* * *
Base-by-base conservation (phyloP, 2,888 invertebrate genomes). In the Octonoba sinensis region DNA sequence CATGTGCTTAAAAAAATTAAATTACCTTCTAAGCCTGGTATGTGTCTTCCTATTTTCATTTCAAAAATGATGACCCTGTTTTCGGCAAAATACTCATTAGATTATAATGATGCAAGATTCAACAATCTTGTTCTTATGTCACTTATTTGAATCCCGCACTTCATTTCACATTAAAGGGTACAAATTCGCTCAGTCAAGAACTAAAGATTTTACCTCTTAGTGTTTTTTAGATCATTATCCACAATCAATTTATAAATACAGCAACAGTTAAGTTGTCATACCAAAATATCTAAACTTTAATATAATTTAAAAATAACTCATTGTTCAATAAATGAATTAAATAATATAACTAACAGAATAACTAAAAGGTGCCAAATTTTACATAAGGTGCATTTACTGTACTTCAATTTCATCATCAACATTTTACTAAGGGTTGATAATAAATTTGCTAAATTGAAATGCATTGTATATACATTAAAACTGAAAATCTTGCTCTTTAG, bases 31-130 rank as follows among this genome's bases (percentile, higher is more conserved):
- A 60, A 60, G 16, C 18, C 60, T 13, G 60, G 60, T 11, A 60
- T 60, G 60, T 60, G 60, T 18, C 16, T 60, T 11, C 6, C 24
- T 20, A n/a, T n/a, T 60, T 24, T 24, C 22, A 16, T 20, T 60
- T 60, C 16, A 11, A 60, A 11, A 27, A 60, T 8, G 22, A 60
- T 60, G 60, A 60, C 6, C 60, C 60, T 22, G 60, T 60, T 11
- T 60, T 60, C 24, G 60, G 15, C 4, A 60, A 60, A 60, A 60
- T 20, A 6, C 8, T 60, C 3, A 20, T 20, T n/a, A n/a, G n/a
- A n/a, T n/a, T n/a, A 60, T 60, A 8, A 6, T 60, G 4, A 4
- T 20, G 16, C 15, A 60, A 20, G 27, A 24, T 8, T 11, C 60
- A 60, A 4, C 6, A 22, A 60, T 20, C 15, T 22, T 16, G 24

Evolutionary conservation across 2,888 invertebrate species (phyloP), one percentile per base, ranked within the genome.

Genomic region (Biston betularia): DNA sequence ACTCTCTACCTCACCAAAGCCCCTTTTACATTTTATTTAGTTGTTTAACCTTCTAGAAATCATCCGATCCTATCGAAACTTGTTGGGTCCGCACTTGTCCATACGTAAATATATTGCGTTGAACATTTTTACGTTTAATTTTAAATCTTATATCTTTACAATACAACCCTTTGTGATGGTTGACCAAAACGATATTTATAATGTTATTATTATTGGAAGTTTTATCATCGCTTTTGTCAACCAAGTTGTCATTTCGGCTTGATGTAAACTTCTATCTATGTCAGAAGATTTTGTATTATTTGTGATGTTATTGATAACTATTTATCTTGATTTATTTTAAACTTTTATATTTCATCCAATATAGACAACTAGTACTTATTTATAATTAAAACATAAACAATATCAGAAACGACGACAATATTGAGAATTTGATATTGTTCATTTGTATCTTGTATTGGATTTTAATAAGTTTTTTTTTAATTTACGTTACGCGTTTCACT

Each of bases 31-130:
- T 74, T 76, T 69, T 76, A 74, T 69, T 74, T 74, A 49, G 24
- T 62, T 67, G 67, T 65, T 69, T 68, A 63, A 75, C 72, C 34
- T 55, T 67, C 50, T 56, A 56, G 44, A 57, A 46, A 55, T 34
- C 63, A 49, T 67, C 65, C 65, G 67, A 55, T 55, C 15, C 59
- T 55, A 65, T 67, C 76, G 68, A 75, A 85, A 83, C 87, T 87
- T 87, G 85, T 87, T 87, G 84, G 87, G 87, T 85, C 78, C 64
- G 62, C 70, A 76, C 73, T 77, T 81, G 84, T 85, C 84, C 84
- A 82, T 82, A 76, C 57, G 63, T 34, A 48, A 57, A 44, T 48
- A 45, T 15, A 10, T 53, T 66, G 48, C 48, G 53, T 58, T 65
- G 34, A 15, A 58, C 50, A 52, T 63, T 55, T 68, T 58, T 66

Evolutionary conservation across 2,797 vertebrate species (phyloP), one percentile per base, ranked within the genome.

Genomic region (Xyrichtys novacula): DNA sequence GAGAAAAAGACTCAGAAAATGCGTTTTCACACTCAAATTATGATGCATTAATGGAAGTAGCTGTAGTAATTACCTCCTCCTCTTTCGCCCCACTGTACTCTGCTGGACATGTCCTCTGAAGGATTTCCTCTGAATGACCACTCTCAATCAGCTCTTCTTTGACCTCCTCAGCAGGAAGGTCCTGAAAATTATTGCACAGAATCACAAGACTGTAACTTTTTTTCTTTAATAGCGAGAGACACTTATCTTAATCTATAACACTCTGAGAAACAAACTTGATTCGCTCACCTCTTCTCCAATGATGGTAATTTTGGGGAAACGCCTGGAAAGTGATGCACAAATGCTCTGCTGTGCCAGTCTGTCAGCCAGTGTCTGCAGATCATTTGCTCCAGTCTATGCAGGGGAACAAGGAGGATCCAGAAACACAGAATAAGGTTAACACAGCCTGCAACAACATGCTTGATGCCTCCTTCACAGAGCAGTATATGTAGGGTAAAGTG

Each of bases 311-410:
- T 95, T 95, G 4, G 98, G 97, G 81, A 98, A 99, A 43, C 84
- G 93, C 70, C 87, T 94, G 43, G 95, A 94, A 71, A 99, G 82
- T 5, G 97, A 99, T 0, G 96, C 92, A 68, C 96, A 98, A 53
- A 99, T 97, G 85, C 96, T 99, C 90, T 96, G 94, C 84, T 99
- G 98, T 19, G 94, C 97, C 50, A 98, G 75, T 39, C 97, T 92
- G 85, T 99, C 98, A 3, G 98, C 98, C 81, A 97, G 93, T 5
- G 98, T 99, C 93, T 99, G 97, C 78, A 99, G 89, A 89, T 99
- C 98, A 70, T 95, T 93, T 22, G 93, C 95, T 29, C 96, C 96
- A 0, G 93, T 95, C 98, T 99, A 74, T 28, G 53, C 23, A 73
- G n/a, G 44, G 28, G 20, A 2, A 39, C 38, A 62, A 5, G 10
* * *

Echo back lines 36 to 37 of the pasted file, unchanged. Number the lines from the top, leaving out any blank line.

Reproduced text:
- A 0, G 93, T 95, C 98, T 99, A 74, T 28, G 53, C 23, A 73
- G n/a, G 44, G 28, G 20, A 2, A 39, C 38, A 62, A 5, G 10